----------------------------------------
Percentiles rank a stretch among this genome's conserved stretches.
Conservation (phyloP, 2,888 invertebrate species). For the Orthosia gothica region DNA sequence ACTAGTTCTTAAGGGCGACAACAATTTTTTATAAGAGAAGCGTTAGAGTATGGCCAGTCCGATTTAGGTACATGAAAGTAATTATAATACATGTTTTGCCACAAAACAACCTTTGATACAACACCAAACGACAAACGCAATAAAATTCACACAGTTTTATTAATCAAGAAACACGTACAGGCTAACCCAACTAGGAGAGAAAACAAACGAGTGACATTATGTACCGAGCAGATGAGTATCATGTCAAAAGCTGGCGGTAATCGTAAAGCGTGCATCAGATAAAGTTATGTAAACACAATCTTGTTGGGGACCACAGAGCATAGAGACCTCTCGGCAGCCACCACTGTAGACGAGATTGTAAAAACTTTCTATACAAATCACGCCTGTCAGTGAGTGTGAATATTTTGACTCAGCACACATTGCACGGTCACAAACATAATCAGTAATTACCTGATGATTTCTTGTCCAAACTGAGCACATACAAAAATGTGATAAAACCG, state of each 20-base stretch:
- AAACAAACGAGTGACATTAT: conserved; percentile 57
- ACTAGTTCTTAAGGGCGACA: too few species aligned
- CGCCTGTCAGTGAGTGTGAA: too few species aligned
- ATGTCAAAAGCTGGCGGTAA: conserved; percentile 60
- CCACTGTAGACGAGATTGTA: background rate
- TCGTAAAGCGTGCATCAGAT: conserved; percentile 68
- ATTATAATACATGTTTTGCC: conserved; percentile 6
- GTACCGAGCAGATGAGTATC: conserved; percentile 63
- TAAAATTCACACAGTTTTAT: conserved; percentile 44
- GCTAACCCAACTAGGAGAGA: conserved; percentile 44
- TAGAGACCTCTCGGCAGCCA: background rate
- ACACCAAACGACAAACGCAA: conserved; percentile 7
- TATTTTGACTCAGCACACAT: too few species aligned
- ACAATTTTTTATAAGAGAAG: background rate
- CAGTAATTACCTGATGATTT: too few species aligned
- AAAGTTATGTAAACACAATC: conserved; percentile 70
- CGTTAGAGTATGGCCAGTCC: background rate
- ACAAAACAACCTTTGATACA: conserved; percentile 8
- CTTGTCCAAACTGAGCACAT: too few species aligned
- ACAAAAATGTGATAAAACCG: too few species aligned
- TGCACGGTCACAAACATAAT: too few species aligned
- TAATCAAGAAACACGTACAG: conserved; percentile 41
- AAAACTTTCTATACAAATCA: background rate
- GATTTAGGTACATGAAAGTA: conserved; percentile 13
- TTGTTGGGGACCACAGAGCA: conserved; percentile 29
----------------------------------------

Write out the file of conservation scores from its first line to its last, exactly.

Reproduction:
Percentiles rank a stretch among this genome's conserved stretches.
Conservation (phyloP, 2,888 invertebrate species). For the Orthosia gothica region DNA sequence ACTAGTTCTTAAGGGCGACAACAATTTTTTATAAGAGAAGCGTTAGAGTATGGCCAGTCCGATTTAGGTACATGAAAGTAATTATAATACATGTTTTGCCACAAAACAACCTTTGATACAACACCAAACGACAAACGCAATAAAATTCACACAGTTTTATTAATCAAGAAACACGTACAGGCTAACCCAACTAGGAGAGAAAACAAACGAGTGACATTATGTACCGAGCAGATGAGTATCATGTCAAAAGCTGGCGGTAATCGTAAAGCGTGCATCAGATAAAGTTATGTAAACACAATCTTGTTGGGGACCACAGAGCATAGAGACCTCTCGGCAGCCACCACTGTAGACGAGATTGTAAAAACTTTCTATACAAATCACGCCTGTCAGTGAGTGTGAATATTTTGACTCAGCACACATTGCACGGTCACAAACATAATCAGTAATTACCTGATGATTTCTTGTCCAAACTGAGCACATACAAAAATGTGATAAAACCG, state of each 20-base stretch:
- AAACAAACGAGTGACATTAT: conserved; percentile 57
- ACTAGTTCTTAAGGGCGACA: too few species aligned
- CGCCTGTCAGTGAGTGTGAA: too few species aligned
- ATGTCAAAAGCTGGCGGTAA: conserved; percentile 60
- CCACTGTAGACGAGATTGTA: background rate
- TCGTAAAGCGTGCATCAGAT: conserved; percentile 68
- ATTATAATACATGTTTTGCC: conserved; percentile 6
- GTACCGAGCAGATGAGTATC: conserved; percentile 63
- TAAAATTCACACAGTTTTAT: conserved; percentile 44
- GCTAACCCAACTAGGAGAGA: conserved; percentile 44
- TAGAGACCTCTCGGCAGCCA: background rate
- ACACCAAACGACAAACGCAA: conserved; percentile 7
- TATTTTGACTCAGCACACAT: too few species aligned
- ACAATTTTTTATAAGAGAAG: background rate
- CAGTAATTACCTGATGATTT: too few species aligned
- AAAGTTATGTAAACACAATC: conserved; percentile 70
- CGTTAGAGTATGGCCAGTCC: background rate
- ACAAAACAACCTTTGATACA: conserved; percentile 8
- CTTGTCCAAACTGAGCACAT: too few species aligned
- ACAAAAATGTGATAAAACCG: too few species aligned
- TGCACGGTCACAAACATAAT: too few species aligned
- TAATCAAGAAACACGTACAG: conserved; percentile 41
- AAAACTTTCTATACAAATCA: background rate
- GATTTAGGTACATGAAAGTA: conserved; percentile 13
- TTGTTGGGGACCACAGAGCA: conserved; percentile 29